TORONTO, Ont. – Federally regulated fleets – essentially anyone that crosses a provincial border – will soon face new requirements in the fight against harassment and violence in the workplace.
Bill C65 is looking to address the threats through prevention, timely and effective responses, and support for affected employees, says Craig Faucette, director – policy and programs at Trucking HR Canada. “Employers are going to have more liabilities around this.”
The federal government is actively recruiting investigators, offering proof that the issue is being taken seriously, he adds.
In addition to defining harassment and violence, the Bill expands protection to former employees for up to three months after they leave a workplace, and allows employees to bring complaints to someone other than a supervisor. Related training will also have to be provided every three years, as well as when onboarding new employees.
Trucking HR Canada, an organization devoted to trucking-related HR initiatives and research, is responding with industry-specific training tools through a partnership with the Canadian Trucking Alliance and provincial trucking associations.
Three online learning modules will be developed by this fall – the first informing employees about rights and responsibilities and where they can go with a complaint; another teaching supervisors and employers about their specific responsibilities; and a final module for those who are designated to hear complaints.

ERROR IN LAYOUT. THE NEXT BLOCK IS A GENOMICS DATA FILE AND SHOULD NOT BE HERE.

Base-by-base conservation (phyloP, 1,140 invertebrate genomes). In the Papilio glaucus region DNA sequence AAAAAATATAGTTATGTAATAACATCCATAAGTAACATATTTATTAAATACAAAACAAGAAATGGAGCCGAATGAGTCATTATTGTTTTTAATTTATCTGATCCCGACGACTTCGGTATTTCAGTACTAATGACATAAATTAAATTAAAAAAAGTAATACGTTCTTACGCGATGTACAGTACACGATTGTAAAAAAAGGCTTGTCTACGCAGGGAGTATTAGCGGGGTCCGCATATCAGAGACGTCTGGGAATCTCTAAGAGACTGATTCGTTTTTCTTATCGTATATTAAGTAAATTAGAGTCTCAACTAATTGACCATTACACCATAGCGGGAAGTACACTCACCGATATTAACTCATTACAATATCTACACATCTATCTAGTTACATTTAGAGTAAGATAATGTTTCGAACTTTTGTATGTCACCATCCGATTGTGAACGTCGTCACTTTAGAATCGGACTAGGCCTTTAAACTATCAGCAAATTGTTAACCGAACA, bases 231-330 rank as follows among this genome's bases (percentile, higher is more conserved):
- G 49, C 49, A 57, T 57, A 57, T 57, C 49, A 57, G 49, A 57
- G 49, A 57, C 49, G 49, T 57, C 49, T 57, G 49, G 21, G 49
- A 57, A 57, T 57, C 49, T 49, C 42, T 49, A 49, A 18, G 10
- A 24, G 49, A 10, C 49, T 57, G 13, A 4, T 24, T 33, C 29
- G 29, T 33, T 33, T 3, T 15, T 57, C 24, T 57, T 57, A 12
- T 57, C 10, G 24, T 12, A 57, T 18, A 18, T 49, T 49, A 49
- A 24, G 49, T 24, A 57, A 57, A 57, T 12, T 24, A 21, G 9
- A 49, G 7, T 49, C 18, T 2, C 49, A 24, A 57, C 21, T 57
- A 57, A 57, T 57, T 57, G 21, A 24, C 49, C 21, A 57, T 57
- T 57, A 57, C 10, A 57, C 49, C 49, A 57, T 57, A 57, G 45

“We shouldn’t have to do this,” Faucette said during Trucking HR Canada’s recent Women with Drive conference. “It shouldn’t be on our radar, but it needs to be.”
Harassment and violence
Statistics Canada research says 19% of women and 13% of men have faced some form of harassment or violence in the workplace in the past year. Seventy-five percent had faced the issue at some point in their career.
A Trucking HR Canada survey of about 400 industry employees showed that the prevalence of violence and harassment compared to other workplaces, Faucette said.
But there is a disconnect between employees and employers when it comes to identifying where the problems occur.
“Employers seem to be a bit more concerned about what happens outside the workplace terminals,” Faucette said, referring to shipper docks and terminals as an example. Employees saw greater risks within their own workplaces.
Drivers as a whole were most likely to face violence and harassment relating race and ethnicity, ancestry or gender, he said.
“Racialized workers were twice as likely to experience every kind of harassment. Younger people seem to be harassed more than the older generation, or feel that they are harassed.”
There is also a gender divide. Men in trucking workplaces are more likely to face threats in the form of intimidation or offensive remarks. Women report more patronizing or condescending interactions, as well as intimidation and sexual assault.
A mere 29% of young women surveyed by TruckingHR Canada believe that longhaul driving would be a safe occupation. But their concern has nothing to do with road safety, Faucette said. “It was actually around their own personal safety, either on the road at truck stops or being by themselves.”
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